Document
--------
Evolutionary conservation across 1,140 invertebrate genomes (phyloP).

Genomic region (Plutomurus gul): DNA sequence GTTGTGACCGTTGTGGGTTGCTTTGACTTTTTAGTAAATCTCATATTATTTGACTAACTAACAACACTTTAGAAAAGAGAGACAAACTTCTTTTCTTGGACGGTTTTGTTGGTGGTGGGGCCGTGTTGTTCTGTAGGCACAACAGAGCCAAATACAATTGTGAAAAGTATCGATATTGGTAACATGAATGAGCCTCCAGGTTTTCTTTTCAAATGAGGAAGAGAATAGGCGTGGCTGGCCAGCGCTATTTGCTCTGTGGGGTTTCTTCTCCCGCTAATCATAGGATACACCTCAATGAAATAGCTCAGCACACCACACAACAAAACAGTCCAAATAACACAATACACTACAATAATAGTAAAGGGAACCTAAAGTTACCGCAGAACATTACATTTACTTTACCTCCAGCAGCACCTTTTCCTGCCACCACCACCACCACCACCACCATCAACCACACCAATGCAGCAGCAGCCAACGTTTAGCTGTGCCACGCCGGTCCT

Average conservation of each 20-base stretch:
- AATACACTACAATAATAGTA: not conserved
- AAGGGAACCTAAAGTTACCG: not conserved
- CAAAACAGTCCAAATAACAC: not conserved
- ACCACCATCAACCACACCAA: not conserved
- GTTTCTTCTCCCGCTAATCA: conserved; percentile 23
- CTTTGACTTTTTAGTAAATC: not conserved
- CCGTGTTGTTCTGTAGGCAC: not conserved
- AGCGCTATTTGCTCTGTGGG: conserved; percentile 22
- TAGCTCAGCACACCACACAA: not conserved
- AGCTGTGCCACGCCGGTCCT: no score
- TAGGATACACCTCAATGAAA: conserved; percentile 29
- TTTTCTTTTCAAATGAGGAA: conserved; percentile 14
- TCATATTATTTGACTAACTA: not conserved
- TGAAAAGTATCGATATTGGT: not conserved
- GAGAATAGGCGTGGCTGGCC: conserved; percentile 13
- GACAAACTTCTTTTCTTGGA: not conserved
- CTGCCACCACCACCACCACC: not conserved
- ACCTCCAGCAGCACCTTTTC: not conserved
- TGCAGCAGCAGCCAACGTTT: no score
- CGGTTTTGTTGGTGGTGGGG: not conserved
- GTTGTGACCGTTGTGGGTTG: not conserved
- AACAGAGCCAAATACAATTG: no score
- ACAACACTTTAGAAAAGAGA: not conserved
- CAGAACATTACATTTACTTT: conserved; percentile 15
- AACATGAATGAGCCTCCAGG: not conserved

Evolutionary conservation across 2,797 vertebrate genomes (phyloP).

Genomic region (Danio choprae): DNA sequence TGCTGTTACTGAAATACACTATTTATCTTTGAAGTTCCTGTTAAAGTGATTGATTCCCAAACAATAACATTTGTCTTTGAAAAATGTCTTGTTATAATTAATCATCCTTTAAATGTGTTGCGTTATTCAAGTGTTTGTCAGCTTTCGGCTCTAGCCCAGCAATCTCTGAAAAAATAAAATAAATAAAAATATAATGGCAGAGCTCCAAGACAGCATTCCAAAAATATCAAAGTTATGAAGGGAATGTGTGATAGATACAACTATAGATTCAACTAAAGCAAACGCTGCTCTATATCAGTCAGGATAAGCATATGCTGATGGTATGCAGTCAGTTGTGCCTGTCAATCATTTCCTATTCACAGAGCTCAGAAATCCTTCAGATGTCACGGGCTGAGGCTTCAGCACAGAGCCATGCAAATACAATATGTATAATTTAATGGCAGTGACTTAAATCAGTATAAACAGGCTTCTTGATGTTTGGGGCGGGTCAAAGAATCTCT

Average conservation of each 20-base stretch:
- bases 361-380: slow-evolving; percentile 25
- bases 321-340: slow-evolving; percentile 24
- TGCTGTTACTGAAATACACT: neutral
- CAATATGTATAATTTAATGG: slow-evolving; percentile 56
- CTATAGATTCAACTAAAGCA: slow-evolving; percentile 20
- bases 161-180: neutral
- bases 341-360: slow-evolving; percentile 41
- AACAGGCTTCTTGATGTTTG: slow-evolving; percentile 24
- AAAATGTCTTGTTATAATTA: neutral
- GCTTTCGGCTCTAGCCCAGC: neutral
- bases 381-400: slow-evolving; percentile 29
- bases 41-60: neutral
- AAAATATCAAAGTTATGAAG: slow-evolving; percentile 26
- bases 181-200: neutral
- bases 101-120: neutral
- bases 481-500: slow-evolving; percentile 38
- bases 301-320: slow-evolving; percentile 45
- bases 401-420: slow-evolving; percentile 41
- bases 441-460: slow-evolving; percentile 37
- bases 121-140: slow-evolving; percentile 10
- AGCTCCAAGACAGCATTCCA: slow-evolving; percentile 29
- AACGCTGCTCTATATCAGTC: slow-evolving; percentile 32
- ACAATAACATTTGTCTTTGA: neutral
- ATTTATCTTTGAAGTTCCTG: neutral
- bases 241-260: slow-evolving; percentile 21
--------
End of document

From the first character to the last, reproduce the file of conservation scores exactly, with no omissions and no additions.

Evolutionary conservation across 1,140 invertebrate genomes (phyloP).

Genomic region (Plutomurus gul): DNA sequence GTTGTGACCGTTGTGGGTTGCTTTGACTTTTTAGTAAATCTCATATTATTTGACTAACTAACAACACTTTAGAAAAGAGAGACAAACTTCTTTTCTTGGACGGTTTTGTTGGTGGTGGGGCCGTGTTGTTCTGTAGGCACAACAGAGCCAAATACAATTGTGAAAAGTATCGATATTGGTAACATGAATGAGCCTCCAGGTTTTCTTTTCAAATGAGGAAGAGAATAGGCGTGGCTGGCCAGCGCTATTTGCTCTGTGGGGTTTCTTCTCCCGCTAATCATAGGATACACCTCAATGAAATAGCTCAGCACACCACACAACAAAACAGTCCAAATAACACAATACACTACAATAATAGTAAAGGGAACCTAAAGTTACCGCAGAACATTACATTTACTTTACCTCCAGCAGCACCTTTTCCTGCCACCACCACCACCACCACCACCATCAACCACACCAATGCAGCAGCAGCCAACGTTTAGCTGTGCCACGCCGGTCCT

Average conservation of each 20-base stretch:
- AATACACTACAATAATAGTA: not conserved
- AAGGGAACCTAAAGTTACCG: not conserved
- CAAAACAGTCCAAATAACAC: not conserved
- ACCACCATCAACCACACCAA: not conserved
- GTTTCTTCTCCCGCTAATCA: conserved; percentile 23
- CTTTGACTTTTTAGTAAATC: not conserved
- CCGTGTTGTTCTGTAGGCAC: not conserved
- AGCGCTATTTGCTCTGTGGG: conserved; percentile 22
- TAGCTCAGCACACCACACAA: not conserved
- AGCTGTGCCACGCCGGTCCT: no score
- TAGGATACACCTCAATGAAA: conserved; percentile 29
- TTTTCTTTTCAAATGAGGAA: conserved; percentile 14
- TCATATTATTTGACTAACTA: not conserved
- TGAAAAGTATCGATATTGGT: not conserved
- GAGAATAGGCGTGGCTGGCC: conserved; percentile 13
- GACAAACTTCTTTTCTTGGA: not conserved
- CTGCCACCACCACCACCACC: not conserved
- ACCTCCAGCAGCACCTTTTC: not conserved
- TGCAGCAGCAGCCAACGTTT: no score
- CGGTTTTGTTGGTGGTGGGG: not conserved
- GTTGTGACCGTTGTGGGTTG: not conserved
- AACAGAGCCAAATACAATTG: no score
- ACAACACTTTAGAAAAGAGA: not conserved
- CAGAACATTACATTTACTTT: conserved; percentile 15
- AACATGAATGAGCCTCCAGG: not conserved

Evolutionary conservation across 2,797 vertebrate genomes (phyloP).

Genomic region (Danio choprae): DNA sequence TGCTGTTACTGAAATACACTATTTATCTTTGAAGTTCCTGTTAAAGTGATTGATTCCCAAACAATAACATTTGTCTTTGAAAAATGTCTTGTTATAATTAATCATCCTTTAAATGTGTTGCGTTATTCAAGTGTTTGTCAGCTTTCGGCTCTAGCCCAGCAATCTCTGAAAAAATAAAATAAATAAAAATATAATGGCAGAGCTCCAAGACAGCATTCCAAAAATATCAAAGTTATGAAGGGAATGTGTGATAGATACAACTATAGATTCAACTAAAGCAAACGCTGCTCTATATCAGTCAGGATAAGCATATGCTGATGGTATGCAGTCAGTTGTGCCTGTCAATCATTTCCTATTCACAGAGCTCAGAAATCCTTCAGATGTCACGGGCTGAGGCTTCAGCACAGAGCCATGCAAATACAATATGTATAATTTAATGGCAGTGACTTAAATCAGTATAAACAGGCTTCTTGATGTTTGGGGCGGGTCAAAGAATCTCT

Average conservation of each 20-base stretch:
- bases 361-380: slow-evolving; percentile 25
- bases 321-340: slow-evolving; percentile 24
- TGCTGTTACTGAAATACACT: neutral
- CAATATGTATAATTTAATGG: slow-evolving; percentile 56
- CTATAGATTCAACTAAAGCA: slow-evolving; percentile 20
- bases 161-180: neutral
- bases 341-360: slow-evolving; percentile 41
- AACAGGCTTCTTGATGTTTG: slow-evolving; percentile 24
- AAAATGTCTTGTTATAATTA: neutral
- GCTTTCGGCTCTAGCCCAGC: neutral
- bases 381-400: slow-evolving; percentile 29
- bases 41-60: neutral
- AAAATATCAAAGTTATGAAG: slow-evolving; percentile 26
- bases 181-200: neutral
- bases 101-120: neutral
- bases 481-500: slow-evolving; percentile 38
- bases 301-320: slow-evolving; percentile 45
- bases 401-420: slow-evolving; percentile 41
- bases 441-460: slow-evolving; percentile 37
- bases 121-140: slow-evolving; percentile 10
- AGCTCCAAGACAGCATTCCA: slow-evolving; percentile 29
- AACGCTGCTCTATATCAGTC: slow-evolving; percentile 32
- ACAATAACATTTGTCTTTGA: neutral
- ATTTATCTTTGAAGTTCCTG: neutral
- bases 241-260: slow-evolving; percentile 21